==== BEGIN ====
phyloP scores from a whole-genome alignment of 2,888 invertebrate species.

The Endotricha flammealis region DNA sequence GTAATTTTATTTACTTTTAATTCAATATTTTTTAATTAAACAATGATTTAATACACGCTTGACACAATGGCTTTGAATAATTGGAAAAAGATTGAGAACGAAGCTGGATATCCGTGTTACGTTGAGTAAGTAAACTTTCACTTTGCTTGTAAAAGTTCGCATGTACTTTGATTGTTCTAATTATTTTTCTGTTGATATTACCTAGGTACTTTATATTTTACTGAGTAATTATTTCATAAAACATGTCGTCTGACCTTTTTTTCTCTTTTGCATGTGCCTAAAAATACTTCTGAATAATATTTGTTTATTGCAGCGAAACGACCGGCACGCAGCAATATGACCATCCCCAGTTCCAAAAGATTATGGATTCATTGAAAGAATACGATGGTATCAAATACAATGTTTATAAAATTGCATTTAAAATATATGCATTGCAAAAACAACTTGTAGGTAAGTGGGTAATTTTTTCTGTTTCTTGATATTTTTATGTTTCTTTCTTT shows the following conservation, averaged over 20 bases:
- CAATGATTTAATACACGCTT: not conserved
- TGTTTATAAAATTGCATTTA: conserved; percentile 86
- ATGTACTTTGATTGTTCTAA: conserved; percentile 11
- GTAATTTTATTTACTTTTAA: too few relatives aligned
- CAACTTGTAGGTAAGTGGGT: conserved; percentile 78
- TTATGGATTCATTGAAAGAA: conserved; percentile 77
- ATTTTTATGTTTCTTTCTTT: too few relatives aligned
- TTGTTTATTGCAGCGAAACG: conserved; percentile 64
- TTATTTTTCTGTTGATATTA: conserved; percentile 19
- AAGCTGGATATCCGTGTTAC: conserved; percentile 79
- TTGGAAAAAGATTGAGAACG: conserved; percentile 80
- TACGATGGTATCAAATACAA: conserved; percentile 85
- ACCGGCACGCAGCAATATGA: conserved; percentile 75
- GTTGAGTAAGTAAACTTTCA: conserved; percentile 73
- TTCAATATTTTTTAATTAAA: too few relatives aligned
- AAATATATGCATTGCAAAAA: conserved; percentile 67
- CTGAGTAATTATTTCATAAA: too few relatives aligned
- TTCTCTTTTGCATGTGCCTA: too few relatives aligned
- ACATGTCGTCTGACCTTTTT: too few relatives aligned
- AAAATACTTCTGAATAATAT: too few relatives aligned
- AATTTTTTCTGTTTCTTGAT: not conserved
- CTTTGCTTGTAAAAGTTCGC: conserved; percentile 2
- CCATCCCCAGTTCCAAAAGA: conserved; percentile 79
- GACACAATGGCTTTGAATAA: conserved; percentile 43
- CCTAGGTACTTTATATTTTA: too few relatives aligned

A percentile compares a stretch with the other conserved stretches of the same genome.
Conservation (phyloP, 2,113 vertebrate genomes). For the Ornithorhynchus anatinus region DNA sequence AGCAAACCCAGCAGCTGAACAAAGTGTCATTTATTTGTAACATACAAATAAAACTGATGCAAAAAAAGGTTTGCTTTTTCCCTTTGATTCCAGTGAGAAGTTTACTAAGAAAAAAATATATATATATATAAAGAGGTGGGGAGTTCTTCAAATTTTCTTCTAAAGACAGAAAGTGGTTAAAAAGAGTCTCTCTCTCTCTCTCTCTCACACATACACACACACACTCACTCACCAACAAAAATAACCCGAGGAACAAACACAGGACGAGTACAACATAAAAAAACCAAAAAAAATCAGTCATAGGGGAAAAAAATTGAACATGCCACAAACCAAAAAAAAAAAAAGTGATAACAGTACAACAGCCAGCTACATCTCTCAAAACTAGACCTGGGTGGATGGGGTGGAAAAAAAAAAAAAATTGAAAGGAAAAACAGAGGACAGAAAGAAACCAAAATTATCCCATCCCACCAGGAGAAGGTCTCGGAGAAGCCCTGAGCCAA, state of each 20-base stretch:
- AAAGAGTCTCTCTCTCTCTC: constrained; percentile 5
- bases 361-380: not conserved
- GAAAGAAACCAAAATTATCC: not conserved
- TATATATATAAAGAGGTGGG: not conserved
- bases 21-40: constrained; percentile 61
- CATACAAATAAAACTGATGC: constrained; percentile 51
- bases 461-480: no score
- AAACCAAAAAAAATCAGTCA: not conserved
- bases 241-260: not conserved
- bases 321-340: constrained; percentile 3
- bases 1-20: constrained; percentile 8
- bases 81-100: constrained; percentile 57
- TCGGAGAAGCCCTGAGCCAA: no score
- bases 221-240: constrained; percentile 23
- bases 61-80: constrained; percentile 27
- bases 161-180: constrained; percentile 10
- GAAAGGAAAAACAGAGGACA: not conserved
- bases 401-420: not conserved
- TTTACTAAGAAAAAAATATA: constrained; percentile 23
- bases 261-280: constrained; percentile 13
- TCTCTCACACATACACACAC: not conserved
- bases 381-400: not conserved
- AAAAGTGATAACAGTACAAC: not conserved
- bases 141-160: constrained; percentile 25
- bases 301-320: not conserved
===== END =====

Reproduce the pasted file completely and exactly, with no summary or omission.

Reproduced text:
phyloP scores from a whole-genome alignment of 2,888 invertebrate species.

The Endotricha flammealis region DNA sequence GTAATTTTATTTACTTTTAATTCAATATTTTTTAATTAAACAATGATTTAATACACGCTTGACACAATGGCTTTGAATAATTGGAAAAAGATTGAGAACGAAGCTGGATATCCGTGTTACGTTGAGTAAGTAAACTTTCACTTTGCTTGTAAAAGTTCGCATGTACTTTGATTGTTCTAATTATTTTTCTGTTGATATTACCTAGGTACTTTATATTTTACTGAGTAATTATTTCATAAAACATGTCGTCTGACCTTTTTTTCTCTTTTGCATGTGCCTAAAAATACTTCTGAATAATATTTGTTTATTGCAGCGAAACGACCGGCACGCAGCAATATGACCATCCCCAGTTCCAAAAGATTATGGATTCATTGAAAGAATACGATGGTATCAAATACAATGTTTATAAAATTGCATTTAAAATATATGCATTGCAAAAACAACTTGTAGGTAAGTGGGTAATTTTTTCTGTTTCTTGATATTTTTATGTTTCTTTCTTT shows the following conservation, averaged over 20 bases:
- CAATGATTTAATACACGCTT: not conserved
- TGTTTATAAAATTGCATTTA: conserved; percentile 86
- ATGTACTTTGATTGTTCTAA: conserved; percentile 11
- GTAATTTTATTTACTTTTAA: too few relatives aligned
- CAACTTGTAGGTAAGTGGGT: conserved; percentile 78
- TTATGGATTCATTGAAAGAA: conserved; percentile 77
- ATTTTTATGTTTCTTTCTTT: too few relatives aligned
- TTGTTTATTGCAGCGAAACG: conserved; percentile 64
- TTATTTTTCTGTTGATATTA: conserved; percentile 19
- AAGCTGGATATCCGTGTTAC: conserved; percentile 79
- TTGGAAAAAGATTGAGAACG: conserved; percentile 80
- TACGATGGTATCAAATACAA: conserved; percentile 85
- ACCGGCACGCAGCAATATGA: conserved; percentile 75
- GTTGAGTAAGTAAACTTTCA: conserved; percentile 73
- TTCAATATTTTTTAATTAAA: too few relatives aligned
- AAATATATGCATTGCAAAAA: conserved; percentile 67
- CTGAGTAATTATTTCATAAA: too few relatives aligned
- TTCTCTTTTGCATGTGCCTA: too few relatives aligned
- ACATGTCGTCTGACCTTTTT: too few relatives aligned
- AAAATACTTCTGAATAATAT: too few relatives aligned
- AATTTTTTCTGTTTCTTGAT: not conserved
- CTTTGCTTGTAAAAGTTCGC: conserved; percentile 2
- CCATCCCCAGTTCCAAAAGA: conserved; percentile 79
- GACACAATGGCTTTGAATAA: conserved; percentile 43
- CCTAGGTACTTTATATTTTA: too few relatives aligned

A percentile compares a stretch with the other conserved stretches of the same genome.
Conservation (phyloP, 2,113 vertebrate genomes). For the Ornithorhynchus anatinus region DNA sequence AGCAAACCCAGCAGCTGAACAAAGTGTCATTTATTTGTAACATACAAATAAAACTGATGCAAAAAAAGGTTTGCTTTTTCCCTTTGATTCCAGTGAGAAGTTTACTAAGAAAAAAATATATATATATATAAAGAGGTGGGGAGTTCTTCAAATTTTCTTCTAAAGACAGAAAGTGGTTAAAAAGAGTCTCTCTCTCTCTCTCTCTCACACATACACACACACACTCACTCACCAACAAAAATAACCCGAGGAACAAACACAGGACGAGTACAACATAAAAAAACCAAAAAAAATCAGTCATAGGGGAAAAAAATTGAACATGCCACAAACCAAAAAAAAAAAAAGTGATAACAGTACAACAGCCAGCTACATCTCTCAAAACTAGACCTGGGTGGATGGGGTGGAAAAAAAAAAAAAATTGAAAGGAAAAACAGAGGACAGAAAGAAACCAAAATTATCCCATCCCACCAGGAGAAGGTCTCGGAGAAGCCCTGAGCCAA, state of each 20-base stretch:
- AAAGAGTCTCTCTCTCTCTC: constrained; percentile 5
- bases 361-380: not conserved
- GAAAGAAACCAAAATTATCC: not conserved
- TATATATATAAAGAGGTGGG: not conserved
- bases 21-40: constrained; percentile 61
- CATACAAATAAAACTGATGC: constrained; percentile 51
- bases 461-480: no score
- AAACCAAAAAAAATCAGTCA: not conserved
- bases 241-260: not conserved
- bases 321-340: constrained; percentile 3
- bases 1-20: constrained; percentile 8
- bases 81-100: constrained; percentile 57
- TCGGAGAAGCCCTGAGCCAA: no score
- bases 221-240: constrained; percentile 23
- bases 61-80: constrained; percentile 27
- bases 161-180: constrained; percentile 10
- GAAAGGAAAAACAGAGGACA: not conserved
- bases 401-420: not conserved
- TTTACTAAGAAAAAAATATA: constrained; percentile 23
- bases 261-280: constrained; percentile 13
- TCTCTCACACATACACACAC: not conserved
- bases 381-400: not conserved
- AAAAGTGATAACAGTACAAC: not conserved
- bases 141-160: constrained; percentile 25
- bases 301-320: not conserved